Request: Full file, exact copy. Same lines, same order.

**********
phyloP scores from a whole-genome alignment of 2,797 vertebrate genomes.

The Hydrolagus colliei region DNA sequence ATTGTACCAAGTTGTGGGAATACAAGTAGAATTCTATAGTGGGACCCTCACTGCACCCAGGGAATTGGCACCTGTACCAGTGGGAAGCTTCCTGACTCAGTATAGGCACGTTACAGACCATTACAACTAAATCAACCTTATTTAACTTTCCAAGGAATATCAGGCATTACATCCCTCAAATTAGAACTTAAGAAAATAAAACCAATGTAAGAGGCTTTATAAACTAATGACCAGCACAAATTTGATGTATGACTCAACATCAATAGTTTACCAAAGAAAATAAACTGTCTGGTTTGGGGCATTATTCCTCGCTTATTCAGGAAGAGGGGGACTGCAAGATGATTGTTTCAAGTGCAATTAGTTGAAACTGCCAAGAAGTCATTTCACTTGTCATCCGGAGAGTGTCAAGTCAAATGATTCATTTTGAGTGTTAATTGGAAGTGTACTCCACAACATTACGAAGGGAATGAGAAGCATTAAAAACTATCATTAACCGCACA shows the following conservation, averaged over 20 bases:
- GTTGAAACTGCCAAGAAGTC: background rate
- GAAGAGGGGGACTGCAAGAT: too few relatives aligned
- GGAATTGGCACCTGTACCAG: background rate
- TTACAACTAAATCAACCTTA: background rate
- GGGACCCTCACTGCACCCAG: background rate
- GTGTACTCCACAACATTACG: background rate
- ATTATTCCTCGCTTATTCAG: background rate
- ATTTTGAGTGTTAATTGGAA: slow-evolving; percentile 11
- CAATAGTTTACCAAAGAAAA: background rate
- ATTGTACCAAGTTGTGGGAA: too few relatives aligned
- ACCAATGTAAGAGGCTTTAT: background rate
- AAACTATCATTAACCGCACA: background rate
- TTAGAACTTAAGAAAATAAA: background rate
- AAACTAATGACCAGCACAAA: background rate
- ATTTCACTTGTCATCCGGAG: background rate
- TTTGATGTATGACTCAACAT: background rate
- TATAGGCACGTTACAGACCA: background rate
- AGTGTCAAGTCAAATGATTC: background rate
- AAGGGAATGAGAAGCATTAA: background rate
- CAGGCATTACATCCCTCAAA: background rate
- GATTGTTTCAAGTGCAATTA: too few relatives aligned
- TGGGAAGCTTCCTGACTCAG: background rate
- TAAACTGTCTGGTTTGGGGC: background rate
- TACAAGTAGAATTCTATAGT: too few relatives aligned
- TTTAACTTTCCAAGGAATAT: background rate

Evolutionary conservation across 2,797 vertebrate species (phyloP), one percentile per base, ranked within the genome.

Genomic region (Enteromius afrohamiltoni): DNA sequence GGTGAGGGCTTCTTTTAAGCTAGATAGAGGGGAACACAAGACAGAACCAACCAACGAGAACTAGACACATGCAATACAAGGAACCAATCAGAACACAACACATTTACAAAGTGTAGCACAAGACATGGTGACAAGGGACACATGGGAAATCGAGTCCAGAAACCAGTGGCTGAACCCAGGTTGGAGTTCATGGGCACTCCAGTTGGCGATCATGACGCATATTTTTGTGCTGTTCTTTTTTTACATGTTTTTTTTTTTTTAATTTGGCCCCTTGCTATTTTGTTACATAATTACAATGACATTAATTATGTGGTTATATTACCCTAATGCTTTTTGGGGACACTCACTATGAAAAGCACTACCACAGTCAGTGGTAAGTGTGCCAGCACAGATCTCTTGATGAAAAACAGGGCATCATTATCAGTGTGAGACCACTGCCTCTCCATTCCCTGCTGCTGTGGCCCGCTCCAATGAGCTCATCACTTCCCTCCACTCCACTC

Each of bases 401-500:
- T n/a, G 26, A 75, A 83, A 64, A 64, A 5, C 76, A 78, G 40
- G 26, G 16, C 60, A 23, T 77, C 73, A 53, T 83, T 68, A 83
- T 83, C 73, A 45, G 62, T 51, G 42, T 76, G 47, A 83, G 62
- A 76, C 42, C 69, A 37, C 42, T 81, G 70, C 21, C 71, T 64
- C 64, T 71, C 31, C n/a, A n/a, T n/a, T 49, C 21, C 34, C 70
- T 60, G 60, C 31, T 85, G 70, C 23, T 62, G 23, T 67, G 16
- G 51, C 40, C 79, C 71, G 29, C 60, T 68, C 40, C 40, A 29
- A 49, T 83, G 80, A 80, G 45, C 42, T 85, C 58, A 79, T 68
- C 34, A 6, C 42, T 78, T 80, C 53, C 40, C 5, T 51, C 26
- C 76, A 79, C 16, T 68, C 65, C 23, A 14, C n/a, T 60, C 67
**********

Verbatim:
phyloP scores from a whole-genome alignment of 2,797 vertebrate genomes.

The Hydrolagus colliei region DNA sequence ATTGTACCAAGTTGTGGGAATACAAGTAGAATTCTATAGTGGGACCCTCACTGCACCCAGGGAATTGGCACCTGTACCAGTGGGAAGCTTCCTGACTCAGTATAGGCACGTTACAGACCATTACAACTAAATCAACCTTATTTAACTTTCCAAGGAATATCAGGCATTACATCCCTCAAATTAGAACTTAAGAAAATAAAACCAATGTAAGAGGCTTTATAAACTAATGACCAGCACAAATTTGATGTATGACTCAACATCAATAGTTTACCAAAGAAAATAAACTGTCTGGTTTGGGGCATTATTCCTCGCTTATTCAGGAAGAGGGGGACTGCAAGATGATTGTTTCAAGTGCAATTAGTTGAAACTGCCAAGAAGTCATTTCACTTGTCATCCGGAGAGTGTCAAGTCAAATGATTCATTTTGAGTGTTAATTGGAAGTGTACTCCACAACATTACGAAGGGAATGAGAAGCATTAAAAACTATCATTAACCGCACA shows the following conservation, averaged over 20 bases:
- GTTGAAACTGCCAAGAAGTC: background rate
- GAAGAGGGGGACTGCAAGAT: too few relatives aligned
- GGAATTGGCACCTGTACCAG: background rate
- TTACAACTAAATCAACCTTA: background rate
- GGGACCCTCACTGCACCCAG: background rate
- GTGTACTCCACAACATTACG: background rate
- ATTATTCCTCGCTTATTCAG: background rate
- ATTTTGAGTGTTAATTGGAA: slow-evolving; percentile 11
- CAATAGTTTACCAAAGAAAA: background rate
- ATTGTACCAAGTTGTGGGAA: too few relatives aligned
- ACCAATGTAAGAGGCTTTAT: background rate
- AAACTATCATTAACCGCACA: background rate
- TTAGAACTTAAGAAAATAAA: background rate
- AAACTAATGACCAGCACAAA: background rate
- ATTTCACTTGTCATCCGGAG: background rate
- TTTGATGTATGACTCAACAT: background rate
- TATAGGCACGTTACAGACCA: background rate
- AGTGTCAAGTCAAATGATTC: background rate
- AAGGGAATGAGAAGCATTAA: background rate
- CAGGCATTACATCCCTCAAA: background rate
- GATTGTTTCAAGTGCAATTA: too few relatives aligned
- TGGGAAGCTTCCTGACTCAG: background rate
- TAAACTGTCTGGTTTGGGGC: background rate
- TACAAGTAGAATTCTATAGT: too few relatives aligned
- TTTAACTTTCCAAGGAATAT: background rate

Evolutionary conservation across 2,797 vertebrate species (phyloP), one percentile per base, ranked within the genome.

Genomic region (Enteromius afrohamiltoni): DNA sequence GGTGAGGGCTTCTTTTAAGCTAGATAGAGGGGAACACAAGACAGAACCAACCAACGAGAACTAGACACATGCAATACAAGGAACCAATCAGAACACAACACATTTACAAAGTGTAGCACAAGACATGGTGACAAGGGACACATGGGAAATCGAGTCCAGAAACCAGTGGCTGAACCCAGGTTGGAGTTCATGGGCACTCCAGTTGGCGATCATGACGCATATTTTTGTGCTGTTCTTTTTTTACATGTTTTTTTTTTTTTAATTTGGCCCCTTGCTATTTTGTTACATAATTACAATGACATTAATTATGTGGTTATATTACCCTAATGCTTTTTGGGGACACTCACTATGAAAAGCACTACCACAGTCAGTGGTAAGTGTGCCAGCACAGATCTCTTGATGAAAAACAGGGCATCATTATCAGTGTGAGACCACTGCCTCTCCATTCCCTGCTGCTGTGGCCCGCTCCAATGAGCTCATCACTTCCCTCCACTCCACTC

Each of bases 401-500:
- T n/a, G 26, A 75, A 83, A 64, A 64, A 5, C 76, A 78, G 40
- G 26, G 16, C 60, A 23, T 77, C 73, A 53, T 83, T 68, A 83
- T 83, C 73, A 45, G 62, T 51, G 42, T 76, G 47, A 83, G 62
- A 76, C 42, C 69, A 37, C 42, T 81, G 70, C 21, C 71, T 64
- C 64, T 71, C 31, C n/a, A n/a, T n/a, T 49, C 21, C 34, C 70
- T 60, G 60, C 31, T 85, G 70, C 23, T 62, G 23, T 67, G 16
- G 51, C 40, C 79, C 71, G 29, C 60, T 68, C 40, C 40, A 29
- A 49, T 83, G 80, A 80, G 45, C 42, T 85, C 58, A 79, T 68
- C 34, A 6, C 42, T 78, T 80, C 53, C 40, C 5, T 51, C 26
- C 76, A 79, C 16, T 68, C 65, C 23, A 14, C n/a, T 60, C 67